young woman with auburn hairWhat are Cold Sores?

Cold sores are small, painful, fluid-filled blisters that usually occur on the lips, gums, or roof of the mouth. They're caused by the herpes simplex virus and are contagious. There may be pain or tingling one to two days before the cold sores appear.

Cold sores generally clear in seven to ten days. They're sometimes confused with canker sores, which are not contagious but produce small, painful ulcers in the soft tissues of the mouth, such as the tongue and the walls of the mouth.

Natural Cold Sore Remedies

Here are eight natural remedies that are used for the treatment of cold sores.

1) Lysine

Lysine is an essential amino acid, meaning that we must get it through food or supplements because the body can't make it on its own. It's used to make protein, which we need to produce infection-fighting antibodies, enzymes, hormones, and body tissues. Lysine has been found to inhibit the spread of the herpes simplex virus.

Although we get lysine through food sources such as red meat, milk, eggs, cheese, wheat germ, brewers yeast, and fish, what appears to be most important is the ratio of lysine to another amino acid, arginine. They compete with each other for absorption in the intestines, so the less arginine there is in the diet, the more lysine is absorbed. Foods that are rich in arginine include chocolate, peanuts, and almonds.

In addition to these temporary dietary changes: Lysine supplements (e.g. 1,000 mg taken three times a day) may help to shorten the duration of cold sores.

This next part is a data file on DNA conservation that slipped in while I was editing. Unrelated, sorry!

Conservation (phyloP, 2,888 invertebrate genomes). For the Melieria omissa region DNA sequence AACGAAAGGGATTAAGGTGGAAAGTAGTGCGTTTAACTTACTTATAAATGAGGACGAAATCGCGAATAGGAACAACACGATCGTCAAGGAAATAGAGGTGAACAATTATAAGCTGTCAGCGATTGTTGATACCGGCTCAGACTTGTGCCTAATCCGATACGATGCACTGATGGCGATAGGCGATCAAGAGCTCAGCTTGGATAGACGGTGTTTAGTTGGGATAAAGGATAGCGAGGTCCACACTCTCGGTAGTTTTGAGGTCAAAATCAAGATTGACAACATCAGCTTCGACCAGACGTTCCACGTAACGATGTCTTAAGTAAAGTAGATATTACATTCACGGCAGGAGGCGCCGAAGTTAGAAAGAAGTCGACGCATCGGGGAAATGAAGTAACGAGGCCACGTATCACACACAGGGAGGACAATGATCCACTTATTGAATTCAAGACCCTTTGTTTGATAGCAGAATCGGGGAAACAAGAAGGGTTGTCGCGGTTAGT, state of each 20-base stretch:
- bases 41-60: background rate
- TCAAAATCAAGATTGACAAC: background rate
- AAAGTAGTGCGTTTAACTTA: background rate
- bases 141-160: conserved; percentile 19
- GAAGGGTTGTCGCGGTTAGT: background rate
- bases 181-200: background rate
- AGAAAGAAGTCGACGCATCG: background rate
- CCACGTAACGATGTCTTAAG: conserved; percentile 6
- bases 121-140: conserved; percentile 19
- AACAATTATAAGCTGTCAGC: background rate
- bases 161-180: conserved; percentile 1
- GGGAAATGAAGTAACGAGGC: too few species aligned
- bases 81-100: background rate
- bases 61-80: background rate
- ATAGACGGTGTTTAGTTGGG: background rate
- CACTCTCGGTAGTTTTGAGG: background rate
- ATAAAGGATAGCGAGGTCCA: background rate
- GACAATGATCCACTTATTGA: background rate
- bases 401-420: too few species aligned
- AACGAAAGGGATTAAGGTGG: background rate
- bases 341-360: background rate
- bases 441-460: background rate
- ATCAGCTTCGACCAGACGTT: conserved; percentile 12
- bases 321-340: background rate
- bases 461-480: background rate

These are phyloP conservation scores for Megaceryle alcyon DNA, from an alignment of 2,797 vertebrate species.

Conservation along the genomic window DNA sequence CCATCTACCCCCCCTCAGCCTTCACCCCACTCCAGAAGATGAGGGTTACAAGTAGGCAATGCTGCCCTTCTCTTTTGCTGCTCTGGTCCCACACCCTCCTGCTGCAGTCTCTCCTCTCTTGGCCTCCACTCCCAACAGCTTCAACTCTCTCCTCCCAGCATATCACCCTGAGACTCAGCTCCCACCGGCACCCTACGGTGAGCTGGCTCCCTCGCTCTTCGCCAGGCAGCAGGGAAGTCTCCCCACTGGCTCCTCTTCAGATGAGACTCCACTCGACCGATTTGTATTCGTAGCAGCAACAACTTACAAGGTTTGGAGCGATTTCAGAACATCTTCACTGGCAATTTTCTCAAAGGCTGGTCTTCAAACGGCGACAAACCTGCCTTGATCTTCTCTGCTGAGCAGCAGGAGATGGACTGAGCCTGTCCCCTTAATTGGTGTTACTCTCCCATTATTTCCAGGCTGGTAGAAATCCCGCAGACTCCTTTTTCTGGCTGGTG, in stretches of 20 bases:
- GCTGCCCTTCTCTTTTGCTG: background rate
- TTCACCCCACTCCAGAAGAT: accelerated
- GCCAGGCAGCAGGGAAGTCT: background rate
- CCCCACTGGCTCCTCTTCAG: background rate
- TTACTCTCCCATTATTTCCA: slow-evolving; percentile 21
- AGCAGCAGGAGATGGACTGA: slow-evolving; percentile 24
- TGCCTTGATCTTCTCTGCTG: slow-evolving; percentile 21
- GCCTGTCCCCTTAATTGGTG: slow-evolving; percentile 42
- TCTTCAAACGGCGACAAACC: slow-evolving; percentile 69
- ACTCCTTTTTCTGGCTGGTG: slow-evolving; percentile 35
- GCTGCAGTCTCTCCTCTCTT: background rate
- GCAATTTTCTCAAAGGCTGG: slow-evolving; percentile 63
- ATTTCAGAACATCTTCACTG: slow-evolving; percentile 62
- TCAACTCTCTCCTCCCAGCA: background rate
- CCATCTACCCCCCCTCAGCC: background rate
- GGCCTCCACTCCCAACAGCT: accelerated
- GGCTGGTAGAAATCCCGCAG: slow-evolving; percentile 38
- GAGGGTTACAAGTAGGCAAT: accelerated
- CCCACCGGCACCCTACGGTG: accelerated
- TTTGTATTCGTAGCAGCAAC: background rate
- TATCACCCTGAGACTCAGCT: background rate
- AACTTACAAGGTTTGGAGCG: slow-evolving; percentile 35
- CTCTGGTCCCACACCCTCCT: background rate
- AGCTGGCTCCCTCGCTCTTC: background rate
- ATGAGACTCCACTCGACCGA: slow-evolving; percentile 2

Lysine ointment - a pilot study by the Southern California University looked at the effectiveness of a lysine-containing ointment in 30 people. Researchers found that the ointment produced full resolution in 40% of participants by the third day and in 87 percent by the end of the sixth day. No adverse effects were reported.

2) Lemon Balm

Lemon balm (Melissa officinalis) has antiviral properties. In a research study conducted in hospitals and dermatology clinics in Germany, lemon balm cream promoted the healing of blisters in five days compared to 10 days in the control group. Used on regularly, lemon balm cream may decrease the frequency of recurrences.

3) Reishi and Astragalus

Reishi, also called Ganoderma lucidum, is a type of mushroom that has a long history of use in traditional Asian medicine to strengthen the immune system. Preliminary evidence shows that reishi may inhibit the spread of the herpes virus. A typical dose is 600 milligrams once or twice a day.

Reishi is available in powder or supplement form. Reishi can delay blood clotting, so consult your doctor before taking reishi if you are taking aspirin, warfarin (coumadin), or any other medications or supplements that interfere with clotting.

In traditional Chinese medicine, reishi is often used in conjunction with an herb called astragalus. Astragalus has been found to improve immune function in people with herpes simplex keratitis.

4) Resveratrol

Resveratrol, a compound found naturally in red grapes, has been shown to be active against the herpes simplex virus in laboratory studies.